Watch the early interjection by John Spellar – the venom of the word ‘antivax’ and the way it is simply used as an alternative to debate are notable. He opened his subsequent speech with, “Part of this argument has been about vaccination. We go back to Dr. Wakefield and that appalling piece of chicanery that was the supposed impact of the measles, mumps and rubella vaccine, which has now been completely exposed and discredited. He is now Mr. Wakefield and no longer a recognised doctor.” The implication was somehow that anyone questioning the wisdom of the WHO should be stripped of the title ‘doctor’ or else what was the relevance of his remarks? He described the “appalling subculture of those who live by conspiracy theories. The anti-vaccine campaign is one of those”.
Then followed an excellent speech by Danny Kruger giving examples of the proposed extension of the regulations.
The WHO’s powers will potentially extend to ordering countries to close borders; to travel restrictions; to the tracing of contacts; to refusal of entry; to forced quarantining; to medical examinations, including requirements for proof of vaccination; and even to the forced medication of individuals. It is not just when a pandemic has already been declared that those powers might be invoked: the WHO claims these powers when there is simply the potential for such an emergency.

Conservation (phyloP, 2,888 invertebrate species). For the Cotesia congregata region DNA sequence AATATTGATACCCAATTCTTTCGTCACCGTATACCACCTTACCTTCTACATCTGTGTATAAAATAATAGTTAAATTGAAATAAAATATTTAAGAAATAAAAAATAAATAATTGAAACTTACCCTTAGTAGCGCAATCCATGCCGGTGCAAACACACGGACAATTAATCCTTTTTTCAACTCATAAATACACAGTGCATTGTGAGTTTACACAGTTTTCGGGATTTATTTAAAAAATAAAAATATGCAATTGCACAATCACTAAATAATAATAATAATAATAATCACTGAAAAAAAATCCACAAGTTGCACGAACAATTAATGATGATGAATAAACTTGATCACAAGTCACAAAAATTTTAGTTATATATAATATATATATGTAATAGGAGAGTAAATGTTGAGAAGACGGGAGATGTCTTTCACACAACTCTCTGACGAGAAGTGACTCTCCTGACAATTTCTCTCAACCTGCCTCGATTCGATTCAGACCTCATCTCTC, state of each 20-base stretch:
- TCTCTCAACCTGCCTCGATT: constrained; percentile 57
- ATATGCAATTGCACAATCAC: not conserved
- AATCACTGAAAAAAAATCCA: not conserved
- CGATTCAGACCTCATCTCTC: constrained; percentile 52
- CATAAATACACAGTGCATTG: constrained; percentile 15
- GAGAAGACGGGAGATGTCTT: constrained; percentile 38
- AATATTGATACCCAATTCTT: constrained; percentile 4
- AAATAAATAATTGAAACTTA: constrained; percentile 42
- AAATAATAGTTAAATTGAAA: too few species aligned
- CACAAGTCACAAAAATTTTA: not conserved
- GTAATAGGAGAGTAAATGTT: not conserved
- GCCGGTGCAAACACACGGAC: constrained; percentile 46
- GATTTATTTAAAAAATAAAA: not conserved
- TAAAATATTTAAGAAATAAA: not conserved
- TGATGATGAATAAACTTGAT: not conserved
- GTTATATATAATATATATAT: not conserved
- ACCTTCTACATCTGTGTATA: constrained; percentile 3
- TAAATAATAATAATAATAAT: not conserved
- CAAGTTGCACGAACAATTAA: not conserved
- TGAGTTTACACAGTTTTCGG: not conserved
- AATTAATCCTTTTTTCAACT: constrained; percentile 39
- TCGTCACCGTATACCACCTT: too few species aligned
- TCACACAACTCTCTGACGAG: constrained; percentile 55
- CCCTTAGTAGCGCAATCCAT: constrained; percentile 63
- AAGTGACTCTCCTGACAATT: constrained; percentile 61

As John Redwood aptly put it,:
To colleagues who like this treaty, is the easy answer not that we will, of course, remain members of the WHO, read its advice and accept that advice where we wish? Why should we have to accept advice when the WHO may get it wrong, and we can do nothing about it because it decides, not us?
Danny Kruger pointed out:
Global threats that defy borders require global co-operation, and it is certainly true to say that this country was not sufficiently prepared for the pandemic when it broke out, but I do not believe that the lack of readiness was due to a lack of international co-operation. Indeed, the degree of international co-operation was astonishing. The lack of readiness was in the ordinary business of contingency planning by the British state — the security of supply of equipment, capacity in the health service and our ability to support the vulnerable and the isolating. That is where we were not ready.
In fact, we could say that in a crucial respect the U.K. was prepared. We thought that we knew what we would do in the event of a pandemic. We would introduce targeted isolation and targeted protection of the most vulnerable — the application of personal responsibility, not mass lockdowns, which were not part of the plan — but we threw that plan aside immediately, and we went for exactly what everybody else around the world was doing. Or almost everyone — never forget plucky Sweden.